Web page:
As will look lower in the chart we see that the number of cMs gets lower and the relationships get further apart. This chart [and others like it] are a guide to help us approximate how distant the relative is from us. Be aware that you could have 0 cMs in common and still be related. We will understand how that can be possible later in the presentation.


Slide 23

This chart shows the 3 ways we identify segments in autosomal DNA: Base Pairs, cM and SNP’s.


Slide 24

There is a free self paced online course available called: Introduction to Biology – The Secret of Life

To learn more click HERE.


Slide 25

These nucleotides contain genetic information. The sequence of them provides instructions for our cells and how they will grow and work.

 


Slide 26

This chart shows the 3 ways we identify segments in autosomal DNA: Base Pairs, cM and SNP’s.


Slide 27

Single nucleotide polymorphisms, frequently called SNPs (pronounced “snips”), are the most common type of genetic variation among people. Each SNP represents a difference in a single DNA building block, called a nucleotide.SNPs cause genetic variation among people.

For more info on SNPs click HERE.


Slide 28

From the previous chart we could summarize Chromosome 6 as a certain number of Base Pairs, SNPs or cMs. The numbers are different per chromosome. Your Chromosome 6 was constructed at the moment of conception using DNA from your parents. The process that does this is called recombination.


Slide 29

Recombination allows for genetic variations from generation to generation.


Slide 30

For more info on crossover click HERE.


Slide 31

Autosomal DNA is similar to going fishing with a large net. With a large net you will catch all kinds of fish in it.And you can catch a lot of fish with it.

Autosomal DNA allows you to “catch” relatives from all parts of your family. It also can provide you with THOUSANDS of new relatives.

It is an excellent test to find people that have a common ancestor related to you within the past 5 to maybe up to 7 generations ago.

Autosomal DNA tests the part of your DNA that recombines between parents every generation.


Slide 32

There are many testing companies that off autosomal DNA testing.

Be aware however that will autosomal DNA can tell you that you are RELATED to someone. It won’t tell you how. The greater the number of cMs, the closer you are related to that person.

You must use traditional genealogy to help you determine HOW you are related to the relative.

Also remember that it is possible that you share no common autosomal DNA with someone and yet you are related to them. This is caused by recombination. With each generation we lose genetic information from ancestors.


Slide 33

So lets review how your DNA came from your ancestors!


Slide 34

So let’s look at one of your parents Chromosome 6.


Slide 35

Your parent got their Chromosome 6 from their parents. Let’s say this is your mother’s Chromosome 6.

This slide shows that the first segment came from their father, the second segment from her mother and the third segment from her father.

The line between them represents a crossover point. Each segment can be defined by a starting and ending Base Pair. Each segment also can be defined by a certain number or cMs or SNPs.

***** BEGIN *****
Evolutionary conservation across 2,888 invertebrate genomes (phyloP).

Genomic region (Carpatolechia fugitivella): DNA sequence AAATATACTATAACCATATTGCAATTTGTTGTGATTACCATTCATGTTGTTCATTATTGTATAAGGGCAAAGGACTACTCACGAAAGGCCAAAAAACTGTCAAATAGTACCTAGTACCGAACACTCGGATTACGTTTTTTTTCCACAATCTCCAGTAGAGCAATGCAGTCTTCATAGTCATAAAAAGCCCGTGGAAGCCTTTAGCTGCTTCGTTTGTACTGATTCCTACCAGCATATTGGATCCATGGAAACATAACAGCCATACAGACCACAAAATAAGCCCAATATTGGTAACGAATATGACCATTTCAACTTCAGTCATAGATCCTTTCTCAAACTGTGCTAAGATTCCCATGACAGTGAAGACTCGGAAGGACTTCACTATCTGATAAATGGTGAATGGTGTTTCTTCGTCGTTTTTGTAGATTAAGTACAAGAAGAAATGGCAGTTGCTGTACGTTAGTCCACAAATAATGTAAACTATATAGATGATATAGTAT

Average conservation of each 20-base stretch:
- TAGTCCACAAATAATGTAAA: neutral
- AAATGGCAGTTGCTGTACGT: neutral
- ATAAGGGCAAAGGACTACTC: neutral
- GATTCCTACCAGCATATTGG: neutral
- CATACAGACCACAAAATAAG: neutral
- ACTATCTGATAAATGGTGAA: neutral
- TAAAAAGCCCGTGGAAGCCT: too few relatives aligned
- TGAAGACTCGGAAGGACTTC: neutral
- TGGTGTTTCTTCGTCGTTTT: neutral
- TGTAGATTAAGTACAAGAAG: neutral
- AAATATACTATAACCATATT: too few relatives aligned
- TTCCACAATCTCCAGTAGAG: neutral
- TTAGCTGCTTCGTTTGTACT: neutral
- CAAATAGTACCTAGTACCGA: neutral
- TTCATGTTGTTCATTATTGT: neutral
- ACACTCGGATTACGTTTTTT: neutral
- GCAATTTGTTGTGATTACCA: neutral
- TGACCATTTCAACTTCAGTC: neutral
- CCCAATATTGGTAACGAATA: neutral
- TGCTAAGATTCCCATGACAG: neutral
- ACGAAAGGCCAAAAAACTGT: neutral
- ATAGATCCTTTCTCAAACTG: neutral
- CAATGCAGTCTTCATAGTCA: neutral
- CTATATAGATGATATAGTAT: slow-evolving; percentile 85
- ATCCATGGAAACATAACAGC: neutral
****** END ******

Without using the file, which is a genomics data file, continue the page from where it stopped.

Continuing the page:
Slide 36

Looking back another generation we could see that your mother’s first segment from her father [referenced as your Grandparent 1 – which would be your mother’s dad] got his DNA for that segment from his parents.

Sticky segments are segments that pass from generation to generation without change.

To learn more about them click HERE.


Slide 37

If we were able to determine which of your ancestors contributed their Base Pairs to you, as we went further back we would see which segments came from each ancestor.


Slide 38

Genealogists use a numbering system that always numbers you as #1, your father as #2 [all male ancestors have even numbers], your mother as #3 and so on. This is useful in tracking your ancestors.

To learn more about this numbering system click HERE.

HERE is a free numbering chart.


Slide 39

When using autosomal DNA we are trying to figure out how we connect with our relative by identifying the MRCA (most recent common ancestor). Keeping a chart listing all of your ancestors is helpful to see the various ancestor surnames in your tree.


Slide 40

As you can see the previous crossover point boundaries carry to the next generation because the previous generations segments provide the DNA for the next generation.

Notice that over time the contributed DNA from ancestors is lost due to recombination. That explains why autosomal DNA can only go back so far. However there are other tests that can help with deeper more distant searches. I will cover them in later presentations.


Slide 41

On the Ancestry website once you have received your DNA results you will then be alerted that you have new relatives. They will be listed with the person that has the most shared DNA with you.


Slide 42

This chart helps us determine what possible relationships we could have with a person. Let’s say you have a relative that you have 215 cMs in common. This chart shows that you could be a number of possible relationships based on that number. We can use that information to help us determine how many generations ago our MRCA lived. Notice that even with 0 common cMs you could still be related a number of different ways. These numbers are based on observed numbers of known relatives. The first number is the average for that type of relationship.


Slide 43

Ancestry is showing Robert “Bobby” Ilgenfritz as my 3rd cousin. In reality we are second cousins. So don’t be surprised if some relationships are different. [FYI – using the same RAW DNA data on the genesis.gedmatch.com site we show as having 215 cMs in common. So a lot depends on how the DNA results are interpreted by the testing companies.] If you click on the Compare link you will be taken to a page that shows your Shared Matches.


Slide 44

From her you might want to investigate each person, contact them if you don’t know who they are and share information with them about your common ancestors. I have received MANY awesome pieces of information and previously unseen pictures from my new relatives. The power to all of this is in the SHARING. If you come across someone who is unwilling to share then you should beware.


Slide 45

When three people have the same DNA segment and the same ancestor then you have autosomal triangulation.

When you triangulate you first determine what is the MCRA for all of the people that share that segment. Then you identify their child that you are related to.